What’s the travel highlight of the country you’re in now? Which parts of the national culture does it represent? Would your experience of the country be complete without seeing it?
When I ask him if he’s ever travelled outside his home country, he proudly tells me about the six months he spent teaching music in the Galápagos. I try to point out that the Galápagos Islands actually do belong to Ecuador, and that while far away, they technically don’t constitute a foreign country. He argues me down until I give in, and tell him I must have made a mistake.
He is, however, the only person in his family to have been all that way. He may in fact be the only person in the entire neighbourhood to have seen what is internationally considered the highlight of travelling to his country. Despite the significantly lower entrance fee for nationals, he is one of only a handful of Ecuadorians I speak to who have actually seen the destination most tourists dedicate their entire trip to.
He asks me if I want to go; I tell him I’m dying to. He asks me when I’m going; I tell him not this year, and probably not the next either. He’s not surprised – a one-week holiday there costs upwards of what many Ecuadorians will earn in three months.
In contrast, when I meet an Australian couple a few months later in Peru, they’re horrified that I’ve spent three months in Guayaquil without booking any flights westbound. I tell them about slurping encebollado on the Pacific Coast, about Spanish dialects peppered with Quechua slang, about the fierce national pride of the Guayaquil Foundation Day celebrations. They’re still in shock. To them, I’m the person who goes all the way to France without seeing the Eiffel Tower.
What a waste, they tell me.
“What’s the full moon party like there? I hear it’s awesome.”
I look at her blankly. After an awkward silence, I finally tell her the truth: that I didn’t know there was a full moon party in Goa. And, if I’m being totally honest, that I’m not really sure what a full moon party is.
“What are you talking about?! It’s MASSIVE! I guess you don’t go back to Goa very often then?”
I shrug. She tells me about wild parties on the beach until 2am, about sleeping on the sand under the stars, about rainbow cocktails chock-full of mango and papaya, about the drink and the drugs and the trance music.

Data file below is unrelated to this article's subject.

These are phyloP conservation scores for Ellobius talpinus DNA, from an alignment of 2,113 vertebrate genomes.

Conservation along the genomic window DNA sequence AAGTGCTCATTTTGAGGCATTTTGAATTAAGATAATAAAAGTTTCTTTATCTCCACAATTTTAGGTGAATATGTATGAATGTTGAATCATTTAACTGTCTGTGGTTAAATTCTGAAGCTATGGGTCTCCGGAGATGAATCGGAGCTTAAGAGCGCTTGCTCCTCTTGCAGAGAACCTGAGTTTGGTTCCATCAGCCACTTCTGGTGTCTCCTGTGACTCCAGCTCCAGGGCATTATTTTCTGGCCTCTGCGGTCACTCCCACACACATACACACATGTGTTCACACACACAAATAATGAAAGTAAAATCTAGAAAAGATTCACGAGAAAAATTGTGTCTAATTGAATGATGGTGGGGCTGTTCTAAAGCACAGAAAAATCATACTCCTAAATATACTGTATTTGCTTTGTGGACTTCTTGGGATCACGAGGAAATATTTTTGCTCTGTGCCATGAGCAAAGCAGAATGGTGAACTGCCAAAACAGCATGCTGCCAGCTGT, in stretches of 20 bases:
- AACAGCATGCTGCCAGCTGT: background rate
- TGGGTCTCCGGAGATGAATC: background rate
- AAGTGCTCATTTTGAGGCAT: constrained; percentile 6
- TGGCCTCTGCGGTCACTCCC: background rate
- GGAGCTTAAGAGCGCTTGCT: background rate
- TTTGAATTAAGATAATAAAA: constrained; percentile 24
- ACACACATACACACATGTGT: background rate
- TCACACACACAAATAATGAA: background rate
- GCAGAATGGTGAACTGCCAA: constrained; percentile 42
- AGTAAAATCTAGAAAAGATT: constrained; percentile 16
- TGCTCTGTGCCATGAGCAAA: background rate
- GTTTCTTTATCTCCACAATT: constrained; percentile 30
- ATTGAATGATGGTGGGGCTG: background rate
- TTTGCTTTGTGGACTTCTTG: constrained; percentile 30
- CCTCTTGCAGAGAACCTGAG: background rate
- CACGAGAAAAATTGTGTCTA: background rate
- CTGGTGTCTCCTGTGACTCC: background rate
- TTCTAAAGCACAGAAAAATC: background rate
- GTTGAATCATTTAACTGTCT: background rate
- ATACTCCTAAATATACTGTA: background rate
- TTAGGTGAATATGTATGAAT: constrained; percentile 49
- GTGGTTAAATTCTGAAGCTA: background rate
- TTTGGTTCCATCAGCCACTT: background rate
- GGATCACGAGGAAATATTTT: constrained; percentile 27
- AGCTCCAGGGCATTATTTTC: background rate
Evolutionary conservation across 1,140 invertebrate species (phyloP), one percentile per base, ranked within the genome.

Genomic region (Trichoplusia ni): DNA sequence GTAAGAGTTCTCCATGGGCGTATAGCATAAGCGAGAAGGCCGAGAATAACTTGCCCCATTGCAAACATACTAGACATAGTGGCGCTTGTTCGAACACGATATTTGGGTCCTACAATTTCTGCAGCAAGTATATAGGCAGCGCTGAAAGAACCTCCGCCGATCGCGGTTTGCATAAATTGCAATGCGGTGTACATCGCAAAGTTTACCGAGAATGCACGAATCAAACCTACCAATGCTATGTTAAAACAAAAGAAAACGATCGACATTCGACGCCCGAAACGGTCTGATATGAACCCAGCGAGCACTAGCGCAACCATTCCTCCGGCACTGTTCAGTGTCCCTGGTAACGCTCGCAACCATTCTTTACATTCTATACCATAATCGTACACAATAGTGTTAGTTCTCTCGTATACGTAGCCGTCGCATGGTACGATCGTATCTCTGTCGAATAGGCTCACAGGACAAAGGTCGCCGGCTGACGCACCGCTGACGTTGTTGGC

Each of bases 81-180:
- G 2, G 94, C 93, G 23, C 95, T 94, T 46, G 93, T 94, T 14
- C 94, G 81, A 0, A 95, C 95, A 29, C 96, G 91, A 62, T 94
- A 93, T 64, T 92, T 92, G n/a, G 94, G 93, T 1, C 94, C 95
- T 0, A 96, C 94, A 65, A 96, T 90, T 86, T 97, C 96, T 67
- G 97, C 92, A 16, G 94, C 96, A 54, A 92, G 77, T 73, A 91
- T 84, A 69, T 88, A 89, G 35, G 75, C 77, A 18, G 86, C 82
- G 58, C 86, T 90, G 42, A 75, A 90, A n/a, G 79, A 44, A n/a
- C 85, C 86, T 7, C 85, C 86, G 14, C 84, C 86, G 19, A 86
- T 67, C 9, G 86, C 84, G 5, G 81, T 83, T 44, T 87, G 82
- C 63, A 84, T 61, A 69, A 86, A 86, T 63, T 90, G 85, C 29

I think about the local weddings where dinner isn’t even served until 2am, and how you have to invite everyone in the village so the music until 7am the next day doesn’t disturb them. I think about the 5% of the Goan population living below the poverty line, for whom sleeping beneath the stars on the beach is just a fact of life, and not a glimpse into some other, more exotic reality. I think about how mangoes have been out of season for two months now, and besides they’re better when you poke them off the tree with the biggest stick you can find in the garden, raw, rubbed with fiery chilli powder and rock salt, scraping the sour flesh out with your teeth, eyes bunched up and grinning like an idiot. I think about the Goan music charts, full to the brim with the soundtrack from that Bollywood film we saw last week and a few covers of classic Portuguese folk tunes. I think about cultures being imported and exported across the world.
I’m missing out, apparently.
I’d spent a couple of weeks in Sucre, and then half a week in Potosí, and then Holy Week in La Paz. Truth be told, I’d have liked to see the world’s biggest salt flats at Uyuni, but there just wasn’t time. After two weeks of illness holding me to the south of Bolivia, I knew I needed to move on if I wanted to see any of Peru. I rationalised it by telling myself that I’d already seen salt flats in the Jujuy province of Argentina, and what a great adventure that had been, and not to spoil it by beating myself up for making a difficult decision.
The guy sitting next to me on the bus to Tarabuco told me he’d been for the first time that Christmas, after 26 years of living in Bolivia. It was spectacular, he said. Everything people told you, and more. More like Mars than Earth. Really shouldn’t miss it.
When I finally reached the border crossing to Peru, I was only too happy to get my exit stamp and leave Bolivia. Not every place is for everyone, and I knew in my heart I wouldn’t be paying for a flight back any time soon. But I still I wondered – would I have changed my mind after seeing the glaring white mirrors of salt in Uyuni, or the wildlife-rich jungle near Rurrenabaque?
Maybe it would have changed everything. Maybe my experience of living with three Bolivian families over an entire month would have been completely turned around after three days in a jeep, seeing the volcanoes and flamingoes and of course, the salt.
But somehow, I doubted it. Not every place is for everyone.